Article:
Journal of Hepatology
Volume 61, Issue 1, Pages 7–14, July 2014
Sylvie Deuffic-Burban, Michaël Schwarzinger, Dorothée Obach, Vincent Mallet, Stanislas Pol, Georges-Philippe Pageaux, Valérie Canva, Pierre Deltenre, Françoise Roudot-Thoraval, Dominique Larrey, Daniel Dhumeaux, Philippe Mathurin, Yazdan Yazdanpanah
Received: August 22, 2013; Received in revised form: February 4, 2014; Accepted: March 6, 2014; Published Online: March 17, 2014
Background & Aims
In treatment-naive patients mono-infected with genotype 1 chronic HCV, treatments with telaprevir/boceprevir (TVR/BOC)-based triple therapy are standard-of-care. However, more efficacious direct-acting antivirals (IFN-based new DAAs) are available and interferon-free (IFN-free) regimens are imminent (2015).
A mathematical model estimated quality-adjusted life years, cost and incremental cost-effectiveness ratios of (i) IFN-based new DAAs vs. TVR/BOC-based triple therapy; and (ii) IFN-based new DAAs initiation strategies, given that IFN-free regimens are imminent. The sustained virological response in F3–4/F0–2 was 71/89% with IFN-based new DAAs, 85/95% with IFN-free regimens, vs. 64/80% with TVR/BOC-based triple therapy. Serious adverse events leading to discontinuation were taken as: 0–0.6% with IFN-based new DAAs, 0% with IFN-free regimens, vs. 1–10% with TVR/BOC-based triple therapy. Costs were €60,000 for 12 weeks of IFN-based new DAAs and two times higher for IFN-free regimens.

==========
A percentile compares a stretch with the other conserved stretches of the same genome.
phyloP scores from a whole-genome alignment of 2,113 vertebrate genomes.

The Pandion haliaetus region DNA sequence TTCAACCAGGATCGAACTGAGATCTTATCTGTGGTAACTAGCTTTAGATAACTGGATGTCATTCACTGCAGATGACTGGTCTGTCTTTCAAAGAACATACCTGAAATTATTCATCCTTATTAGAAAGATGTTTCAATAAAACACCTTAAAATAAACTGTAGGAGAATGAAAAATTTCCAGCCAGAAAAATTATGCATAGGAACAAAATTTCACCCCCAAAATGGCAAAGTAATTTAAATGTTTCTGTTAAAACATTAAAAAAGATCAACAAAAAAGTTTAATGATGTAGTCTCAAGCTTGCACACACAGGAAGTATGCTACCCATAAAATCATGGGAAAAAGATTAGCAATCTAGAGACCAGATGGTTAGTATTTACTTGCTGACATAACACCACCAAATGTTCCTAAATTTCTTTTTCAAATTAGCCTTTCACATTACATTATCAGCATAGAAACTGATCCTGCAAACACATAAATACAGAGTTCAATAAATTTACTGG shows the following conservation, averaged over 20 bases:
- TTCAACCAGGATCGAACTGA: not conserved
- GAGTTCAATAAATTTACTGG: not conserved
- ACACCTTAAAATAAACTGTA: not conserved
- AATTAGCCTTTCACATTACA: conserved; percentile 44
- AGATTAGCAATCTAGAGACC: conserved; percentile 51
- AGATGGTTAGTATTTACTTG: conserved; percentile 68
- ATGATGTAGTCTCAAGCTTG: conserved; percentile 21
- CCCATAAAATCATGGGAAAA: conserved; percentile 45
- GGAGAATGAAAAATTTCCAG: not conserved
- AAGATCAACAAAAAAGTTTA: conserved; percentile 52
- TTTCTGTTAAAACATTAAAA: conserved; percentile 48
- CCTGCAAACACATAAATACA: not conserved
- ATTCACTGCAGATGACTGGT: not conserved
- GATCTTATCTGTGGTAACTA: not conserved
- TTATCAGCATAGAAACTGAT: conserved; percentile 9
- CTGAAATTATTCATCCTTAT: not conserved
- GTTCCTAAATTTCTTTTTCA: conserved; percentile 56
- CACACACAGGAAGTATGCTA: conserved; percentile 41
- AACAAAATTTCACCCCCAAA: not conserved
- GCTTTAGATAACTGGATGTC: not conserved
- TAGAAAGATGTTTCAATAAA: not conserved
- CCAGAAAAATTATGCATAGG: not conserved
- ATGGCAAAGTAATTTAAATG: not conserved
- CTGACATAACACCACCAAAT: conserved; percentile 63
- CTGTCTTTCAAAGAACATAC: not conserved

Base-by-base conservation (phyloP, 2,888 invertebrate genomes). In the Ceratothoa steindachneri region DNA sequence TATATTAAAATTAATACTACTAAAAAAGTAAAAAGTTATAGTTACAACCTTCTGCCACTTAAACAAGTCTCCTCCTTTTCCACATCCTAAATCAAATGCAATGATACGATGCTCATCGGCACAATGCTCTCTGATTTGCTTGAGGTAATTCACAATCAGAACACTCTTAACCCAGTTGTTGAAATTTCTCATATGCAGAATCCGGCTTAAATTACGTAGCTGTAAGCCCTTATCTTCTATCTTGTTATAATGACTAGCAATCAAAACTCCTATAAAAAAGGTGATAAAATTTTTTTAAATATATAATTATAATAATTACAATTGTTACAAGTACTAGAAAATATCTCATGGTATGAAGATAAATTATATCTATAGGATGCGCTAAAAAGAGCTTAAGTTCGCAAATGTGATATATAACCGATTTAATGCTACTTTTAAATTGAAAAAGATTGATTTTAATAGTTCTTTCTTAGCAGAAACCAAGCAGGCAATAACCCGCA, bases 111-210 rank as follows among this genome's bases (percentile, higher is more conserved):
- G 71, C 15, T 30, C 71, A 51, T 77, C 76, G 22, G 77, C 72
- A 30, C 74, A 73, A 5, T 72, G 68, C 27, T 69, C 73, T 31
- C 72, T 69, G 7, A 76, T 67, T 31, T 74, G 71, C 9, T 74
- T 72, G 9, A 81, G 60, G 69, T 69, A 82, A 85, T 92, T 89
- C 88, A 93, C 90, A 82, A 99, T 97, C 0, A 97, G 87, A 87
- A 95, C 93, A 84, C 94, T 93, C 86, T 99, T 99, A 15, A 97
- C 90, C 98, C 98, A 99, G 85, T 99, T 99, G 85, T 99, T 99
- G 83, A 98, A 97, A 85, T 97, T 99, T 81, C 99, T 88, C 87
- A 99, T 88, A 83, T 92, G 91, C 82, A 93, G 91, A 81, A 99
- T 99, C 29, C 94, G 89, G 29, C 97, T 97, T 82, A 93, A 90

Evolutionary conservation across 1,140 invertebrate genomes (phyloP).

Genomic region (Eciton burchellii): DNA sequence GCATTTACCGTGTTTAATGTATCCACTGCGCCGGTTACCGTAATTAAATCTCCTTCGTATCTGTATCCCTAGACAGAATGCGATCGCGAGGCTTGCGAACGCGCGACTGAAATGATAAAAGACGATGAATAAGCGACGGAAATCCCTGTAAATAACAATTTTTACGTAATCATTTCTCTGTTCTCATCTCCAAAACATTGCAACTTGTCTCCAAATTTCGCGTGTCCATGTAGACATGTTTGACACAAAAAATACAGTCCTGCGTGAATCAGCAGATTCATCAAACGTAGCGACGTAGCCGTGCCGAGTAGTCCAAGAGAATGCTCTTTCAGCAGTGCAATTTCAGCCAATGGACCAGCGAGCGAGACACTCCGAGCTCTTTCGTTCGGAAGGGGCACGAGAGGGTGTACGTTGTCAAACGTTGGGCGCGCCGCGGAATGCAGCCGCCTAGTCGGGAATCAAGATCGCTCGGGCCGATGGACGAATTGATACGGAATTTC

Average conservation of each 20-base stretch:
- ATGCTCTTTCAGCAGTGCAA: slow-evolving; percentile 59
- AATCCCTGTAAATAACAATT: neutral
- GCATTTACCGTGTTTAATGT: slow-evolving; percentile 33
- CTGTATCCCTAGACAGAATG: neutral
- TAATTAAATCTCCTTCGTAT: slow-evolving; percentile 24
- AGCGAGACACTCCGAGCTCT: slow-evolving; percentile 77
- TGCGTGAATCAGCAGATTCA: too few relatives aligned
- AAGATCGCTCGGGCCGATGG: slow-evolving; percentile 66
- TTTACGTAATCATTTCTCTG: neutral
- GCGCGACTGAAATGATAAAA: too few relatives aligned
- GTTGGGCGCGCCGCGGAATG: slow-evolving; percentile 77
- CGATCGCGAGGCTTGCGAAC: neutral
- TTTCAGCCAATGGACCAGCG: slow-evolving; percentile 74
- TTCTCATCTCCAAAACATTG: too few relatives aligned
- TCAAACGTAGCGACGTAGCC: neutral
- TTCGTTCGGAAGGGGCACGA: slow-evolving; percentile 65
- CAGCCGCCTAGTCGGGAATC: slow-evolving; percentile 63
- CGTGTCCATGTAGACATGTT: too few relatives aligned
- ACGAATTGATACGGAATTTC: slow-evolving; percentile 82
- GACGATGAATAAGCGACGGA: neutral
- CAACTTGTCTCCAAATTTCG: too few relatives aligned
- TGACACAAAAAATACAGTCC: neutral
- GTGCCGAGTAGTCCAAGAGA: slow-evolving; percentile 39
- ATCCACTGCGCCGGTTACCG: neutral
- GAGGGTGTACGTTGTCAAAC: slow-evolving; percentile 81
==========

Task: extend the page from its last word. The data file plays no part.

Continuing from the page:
Treatment with IFN-based new DAAs when fibrosis stage ⩾F2 is cost-effective compared to TVR/BOC-based triple therapy (€37,900/QALY gained), but not at F0–1 (€103,500/QALY gained). Awaiting the IFN-free regimens is more effective, except in F4 patients, but not cost-effective compared to IFN-based new DAAs. If we decrease the cost of IFN-free regimens close to that of IFN-based new DAAs, then awaiting the IFN-free regimen becomes cost-effective.
Treatment with IFN-based new DAAs at stage ⩾F2 is both effective and cost-effective compared to TVR/BOC triple therapy. Awaiting IFN-free regimens and then treating regardless of fibrosis is more efficacious, except in F4 patients; however, the cost-effectiveness of this strategy is highly dependent on its cost.